For an operation that essentially serves one dish, Maxi’s Noodle has a dauntingly long menu. The dish is Hong Kong-style won-ton noodle soup, though, which requires Maxi Lau, the chef and proprietor, to keep a large number of items on hand to be added to or subtracted from the soup at the customer’s whim: the broth of pork bones boiled with dried shrimp; the skinny yellow noodles with their firm, elastic snap; the stewed beef cooked with a sizable pinch of five-spice powder; the dense fish balls streaked with scallions; the weightless, grease-free chips of fried fish skin; and so on.
But the one item that is absolutely essential is the won ton. Make that plural — won tons, as many as Ms. Lau will put into your bowl ($8). This turns out to be four if you also want noodles, and six if you don’t.
Maxi LauCreditJenny Huang for The New York Times
Years ago Ms. Lau’s mother dreamed of opening a won-ton shop, and had gone to Toronto to learn the art of won-ton wrapping from a family friend. Those plans changed when she learned she had cancer.
After she died, two years ago, Maxi Lau decided to rebuild her own life. Leaving her job in corporate management, she retraced her mother’s steps, learning to make won tons with the same family friend. Three months ago, she started Maxi’s as a pop-up every evening but Thursdays, taking over a Hong Kong-style breakfast and lunch cafe owned by an aunt in Flushing, Queens.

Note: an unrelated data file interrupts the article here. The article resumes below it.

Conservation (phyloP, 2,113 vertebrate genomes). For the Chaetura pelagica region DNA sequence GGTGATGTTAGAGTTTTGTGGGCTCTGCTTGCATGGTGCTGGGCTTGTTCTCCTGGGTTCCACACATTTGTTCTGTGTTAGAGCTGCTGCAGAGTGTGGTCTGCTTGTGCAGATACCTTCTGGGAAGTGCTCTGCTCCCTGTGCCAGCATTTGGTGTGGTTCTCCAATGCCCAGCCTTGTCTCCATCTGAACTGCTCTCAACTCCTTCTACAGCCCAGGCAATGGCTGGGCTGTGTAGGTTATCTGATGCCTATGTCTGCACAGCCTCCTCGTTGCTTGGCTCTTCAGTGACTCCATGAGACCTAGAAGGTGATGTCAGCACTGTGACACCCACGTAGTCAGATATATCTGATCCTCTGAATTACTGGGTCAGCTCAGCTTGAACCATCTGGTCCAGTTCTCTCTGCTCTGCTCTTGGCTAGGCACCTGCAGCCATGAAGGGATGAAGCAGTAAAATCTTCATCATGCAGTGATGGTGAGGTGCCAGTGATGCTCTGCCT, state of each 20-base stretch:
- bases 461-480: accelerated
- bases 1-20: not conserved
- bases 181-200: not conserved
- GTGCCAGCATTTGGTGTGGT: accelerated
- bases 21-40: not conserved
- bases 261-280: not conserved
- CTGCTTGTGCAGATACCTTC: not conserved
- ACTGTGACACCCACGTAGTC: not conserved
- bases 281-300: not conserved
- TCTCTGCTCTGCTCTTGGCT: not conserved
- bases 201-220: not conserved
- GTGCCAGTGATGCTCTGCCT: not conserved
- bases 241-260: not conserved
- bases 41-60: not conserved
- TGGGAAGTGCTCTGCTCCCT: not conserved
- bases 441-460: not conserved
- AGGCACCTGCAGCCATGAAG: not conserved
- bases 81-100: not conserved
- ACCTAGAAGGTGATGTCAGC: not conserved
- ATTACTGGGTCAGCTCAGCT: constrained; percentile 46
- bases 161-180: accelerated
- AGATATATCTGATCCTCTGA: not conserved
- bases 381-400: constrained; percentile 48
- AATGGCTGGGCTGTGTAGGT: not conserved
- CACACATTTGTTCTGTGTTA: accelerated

Ms. Lau plans to set up a noodle soup shop of her own in another part of Flushing later this year. Until then, she is making more won tons than she expected, because customers keep coming back to buy them by the dozen, frozen.
Ms. Lau’s won tons are filled with a mixture of shrimp and pork, with the emphasis very much on the shrimp. Each bite — it takes at least two to finish off a Maxi’s Noodle won ton — confirms that the shrimp are of very high quality and are cooked in a way that keeps them unusually crisp and juicy. You can see their bodies glowing pink through the thin skins of the wrappers, whose loose ends trail behind the plump, round won tons like comets’ tails.